I am a PhD student of applied linguistics in Tarbiat Modares University of Tehran. I do hold a deep interest in cognitive linguistics, metaphor theories and second language acquisition with a goal to devote my professional research carrier towards understanding the intricate dynamics of language, culture, and cognition. My PhD project mainly aims at presenting a comparative picture of forms and functions of metaphors in the written academic discourse of native and non-native speakers of English. During my stay at Metaphor Lab, I have mainly zoomed in on drafting the method chapter under the supervision of Gerard Steen. Highly interactive research environment of Metaphor Lab provided me with both the opportunity to work toward the completion of data collection and data analysis of my project and a better grasp of the most fundamental aspects of metaphor research and cognitive linguistics.
Past visiting scholars
Chiara Ferella studied Classics at the Universities of L’Aquila (Italy), Cambridge, Pisa and Munich. Since 2015 she is a post-doc Fellow at the Excellence Cluster Topoi in Berlin, within the Research Group C-2 “Space and metaphor in cognition, language, and texts”. Since October 2016, she has been visiting lecturer of Greek Philology at the Free University of Berlin. Her research interests focus above all on ancient Greek philosophy, literature and religion and she has published especially on pre-Socratics and Orphisms. At the present, she is working on a new project on the religious and historical relevance of the literary form of the Pythagorean symbola and, above all, on metaphor as a mode of argumentation in early Greek philosophy.
Giulia Frezza is a postdoctoral fellow and lecturer of History of Medicine at Sapienza-University of Rome. She holds a PhD in Philosophy and Epistemology-History of Science at the University of Rome TRE and Université Denis-Diderot Paris VII. Her field of research is History and Philosophy of Biomedical Sciences. She organizes unconventional popular science events for the European Researchers Night and Bologna Medicine Festival. She stayed at the Metaphor Lab to present ‘Risk and responsibility: Metaphors in health communication’, discussing the ’gene-editing’ metaphor and the case of CRISPR-Cas genome editing technique (8 November). During her stay, she also set-up the NWO Visiting Project ResRisRes (Resistance: Risk and Responsibility) together with Gerard Steen and Jean Wagemans, focusing on scientists’ awareness of and resistance to metaphor in responsible health communication.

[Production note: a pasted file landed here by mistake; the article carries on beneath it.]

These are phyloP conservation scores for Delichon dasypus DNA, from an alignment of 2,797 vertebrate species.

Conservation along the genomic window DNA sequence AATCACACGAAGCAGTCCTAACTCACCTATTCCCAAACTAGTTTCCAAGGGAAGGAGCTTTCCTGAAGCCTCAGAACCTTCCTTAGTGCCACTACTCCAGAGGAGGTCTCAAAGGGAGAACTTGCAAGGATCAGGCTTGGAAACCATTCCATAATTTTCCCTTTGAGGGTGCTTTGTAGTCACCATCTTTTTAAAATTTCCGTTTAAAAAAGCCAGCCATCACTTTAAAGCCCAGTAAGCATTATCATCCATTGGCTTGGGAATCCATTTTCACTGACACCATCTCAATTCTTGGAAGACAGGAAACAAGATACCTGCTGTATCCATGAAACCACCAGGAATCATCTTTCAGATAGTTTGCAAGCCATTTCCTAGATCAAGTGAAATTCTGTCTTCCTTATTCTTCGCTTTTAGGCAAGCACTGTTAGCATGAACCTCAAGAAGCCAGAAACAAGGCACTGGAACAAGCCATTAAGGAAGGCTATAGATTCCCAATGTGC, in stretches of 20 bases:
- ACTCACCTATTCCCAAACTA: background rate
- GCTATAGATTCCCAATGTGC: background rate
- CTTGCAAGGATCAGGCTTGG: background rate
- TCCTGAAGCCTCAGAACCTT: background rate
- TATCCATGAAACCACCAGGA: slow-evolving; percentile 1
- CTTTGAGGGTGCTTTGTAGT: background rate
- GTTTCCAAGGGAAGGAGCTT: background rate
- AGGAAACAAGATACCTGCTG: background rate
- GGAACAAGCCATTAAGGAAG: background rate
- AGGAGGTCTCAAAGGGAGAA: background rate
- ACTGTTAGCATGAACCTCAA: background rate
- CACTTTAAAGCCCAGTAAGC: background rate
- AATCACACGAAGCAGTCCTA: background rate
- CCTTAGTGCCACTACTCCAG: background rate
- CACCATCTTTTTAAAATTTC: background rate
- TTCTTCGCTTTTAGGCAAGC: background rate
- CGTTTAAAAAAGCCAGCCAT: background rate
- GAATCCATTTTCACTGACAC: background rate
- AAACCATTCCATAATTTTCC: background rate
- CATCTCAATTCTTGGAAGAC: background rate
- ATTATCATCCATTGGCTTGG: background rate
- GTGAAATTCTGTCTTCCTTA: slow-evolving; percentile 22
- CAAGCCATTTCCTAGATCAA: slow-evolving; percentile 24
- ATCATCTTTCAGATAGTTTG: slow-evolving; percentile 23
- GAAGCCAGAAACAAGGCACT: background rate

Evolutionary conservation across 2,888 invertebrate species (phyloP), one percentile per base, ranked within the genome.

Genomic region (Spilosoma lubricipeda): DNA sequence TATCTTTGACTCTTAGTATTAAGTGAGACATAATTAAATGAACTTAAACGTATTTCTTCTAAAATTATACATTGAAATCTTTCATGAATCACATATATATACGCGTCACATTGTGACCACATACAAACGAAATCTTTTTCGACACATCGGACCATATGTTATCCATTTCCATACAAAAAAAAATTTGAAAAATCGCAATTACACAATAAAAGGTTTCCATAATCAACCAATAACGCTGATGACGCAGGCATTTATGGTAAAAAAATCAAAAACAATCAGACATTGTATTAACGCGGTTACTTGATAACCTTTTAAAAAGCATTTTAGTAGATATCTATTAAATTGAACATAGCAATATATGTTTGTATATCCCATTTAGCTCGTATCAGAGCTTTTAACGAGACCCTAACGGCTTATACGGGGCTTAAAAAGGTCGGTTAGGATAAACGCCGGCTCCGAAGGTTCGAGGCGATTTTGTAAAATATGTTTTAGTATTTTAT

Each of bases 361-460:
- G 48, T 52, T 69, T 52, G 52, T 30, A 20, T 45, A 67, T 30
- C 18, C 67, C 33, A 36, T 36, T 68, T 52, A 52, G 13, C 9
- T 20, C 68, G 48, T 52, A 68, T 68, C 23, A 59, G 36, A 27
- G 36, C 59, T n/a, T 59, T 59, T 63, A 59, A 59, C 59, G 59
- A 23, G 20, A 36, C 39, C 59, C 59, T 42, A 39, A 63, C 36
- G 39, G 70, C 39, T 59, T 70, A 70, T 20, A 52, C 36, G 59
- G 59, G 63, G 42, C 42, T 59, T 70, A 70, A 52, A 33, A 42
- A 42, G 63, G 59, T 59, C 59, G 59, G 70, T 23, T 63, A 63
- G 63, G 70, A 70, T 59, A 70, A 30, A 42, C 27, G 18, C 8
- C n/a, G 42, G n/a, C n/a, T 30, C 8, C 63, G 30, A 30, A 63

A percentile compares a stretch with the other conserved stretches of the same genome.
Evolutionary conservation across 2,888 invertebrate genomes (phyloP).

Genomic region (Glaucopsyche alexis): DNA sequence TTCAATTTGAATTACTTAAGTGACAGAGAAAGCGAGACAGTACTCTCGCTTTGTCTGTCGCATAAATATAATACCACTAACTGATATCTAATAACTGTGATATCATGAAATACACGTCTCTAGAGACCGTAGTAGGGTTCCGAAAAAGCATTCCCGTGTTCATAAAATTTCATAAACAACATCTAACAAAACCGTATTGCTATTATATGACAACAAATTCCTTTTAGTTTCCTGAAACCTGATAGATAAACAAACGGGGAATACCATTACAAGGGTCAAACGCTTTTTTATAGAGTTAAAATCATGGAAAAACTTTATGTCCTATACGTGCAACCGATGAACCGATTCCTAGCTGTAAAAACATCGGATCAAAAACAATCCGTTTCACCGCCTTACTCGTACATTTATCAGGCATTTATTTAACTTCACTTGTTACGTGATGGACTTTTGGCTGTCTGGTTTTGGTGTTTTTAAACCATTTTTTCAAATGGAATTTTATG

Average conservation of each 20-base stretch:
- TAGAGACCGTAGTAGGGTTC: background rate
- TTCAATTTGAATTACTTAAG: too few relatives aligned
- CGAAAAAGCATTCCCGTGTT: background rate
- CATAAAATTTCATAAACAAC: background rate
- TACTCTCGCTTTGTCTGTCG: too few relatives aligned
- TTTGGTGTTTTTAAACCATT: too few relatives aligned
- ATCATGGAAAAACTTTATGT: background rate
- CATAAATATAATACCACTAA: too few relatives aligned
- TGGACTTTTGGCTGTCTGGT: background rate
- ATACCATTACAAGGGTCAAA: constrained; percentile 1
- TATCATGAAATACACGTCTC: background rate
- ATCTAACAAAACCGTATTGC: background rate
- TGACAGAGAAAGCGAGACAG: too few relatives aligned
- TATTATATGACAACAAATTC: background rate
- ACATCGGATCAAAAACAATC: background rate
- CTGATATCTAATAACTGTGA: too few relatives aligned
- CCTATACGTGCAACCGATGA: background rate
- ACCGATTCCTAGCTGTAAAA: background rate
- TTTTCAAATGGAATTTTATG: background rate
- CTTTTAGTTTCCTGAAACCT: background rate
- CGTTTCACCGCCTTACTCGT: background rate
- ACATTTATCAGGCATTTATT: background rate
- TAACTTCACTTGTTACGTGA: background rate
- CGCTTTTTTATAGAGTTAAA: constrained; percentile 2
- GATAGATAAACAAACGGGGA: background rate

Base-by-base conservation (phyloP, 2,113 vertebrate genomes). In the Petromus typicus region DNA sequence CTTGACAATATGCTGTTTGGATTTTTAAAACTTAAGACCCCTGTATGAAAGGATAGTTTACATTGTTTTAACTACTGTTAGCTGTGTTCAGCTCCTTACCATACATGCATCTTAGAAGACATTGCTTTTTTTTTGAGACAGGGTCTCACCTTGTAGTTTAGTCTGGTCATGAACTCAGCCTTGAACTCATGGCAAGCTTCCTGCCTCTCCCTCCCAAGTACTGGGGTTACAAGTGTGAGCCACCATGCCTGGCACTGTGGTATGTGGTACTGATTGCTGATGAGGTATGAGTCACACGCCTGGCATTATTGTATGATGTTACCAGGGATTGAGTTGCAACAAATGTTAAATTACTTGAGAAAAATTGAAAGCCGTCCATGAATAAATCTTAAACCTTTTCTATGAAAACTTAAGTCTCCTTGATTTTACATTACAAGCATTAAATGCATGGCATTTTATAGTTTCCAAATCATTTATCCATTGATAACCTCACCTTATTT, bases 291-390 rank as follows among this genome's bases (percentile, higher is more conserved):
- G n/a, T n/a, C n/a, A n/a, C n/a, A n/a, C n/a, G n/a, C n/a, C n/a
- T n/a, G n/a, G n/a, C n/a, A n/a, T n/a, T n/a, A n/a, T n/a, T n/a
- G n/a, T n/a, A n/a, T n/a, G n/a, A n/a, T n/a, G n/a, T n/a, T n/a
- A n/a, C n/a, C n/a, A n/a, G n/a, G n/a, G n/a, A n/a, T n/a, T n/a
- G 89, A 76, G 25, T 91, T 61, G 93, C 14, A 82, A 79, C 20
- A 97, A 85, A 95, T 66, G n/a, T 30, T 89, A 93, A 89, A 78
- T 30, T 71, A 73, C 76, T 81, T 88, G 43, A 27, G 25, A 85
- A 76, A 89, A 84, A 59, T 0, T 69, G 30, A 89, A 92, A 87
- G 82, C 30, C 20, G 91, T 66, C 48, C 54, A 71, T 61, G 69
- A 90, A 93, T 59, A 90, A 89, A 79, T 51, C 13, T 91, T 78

January – June 2016
Zaga Vuckovic (University of Belgrade, Serbia)
I am a master student at the Faculty of Philology, University of Belgrade. As I am greatly interested in metaphors that emerge in actual language use, I decided to visit the Metaphor Lab Amsterdam in order to acquire deeper knowledge about the field. During my one-month stay at the Lab, thanks to the help of Gerard Steen, I became thoroughly familiar with the MIPVU, an explicit and systematic method for linguistic metaphor identification in language usage. I subsequently applied the procedure to several scientific texts, which is the first step of my research that aims at investigating the differences and similarities in the use of metaphorical expressions between scholarly peer-reviewed journals written by and for experts and popular science magazines written by journalists for the general public. I hope to account for the variations in the use of metaphors in terms of genre (discourse community, purpose, staging) and register (field, tenor, mode), a design proposed by Deignan, Littlemore, and Semino (2013).
In addition, the time I spent at the Metaphor Lab helped me sharpen my research skills and gain insight into current metaphor research, which is of great importance for my future work.
Francesca Strik Lievers (University of Pisa)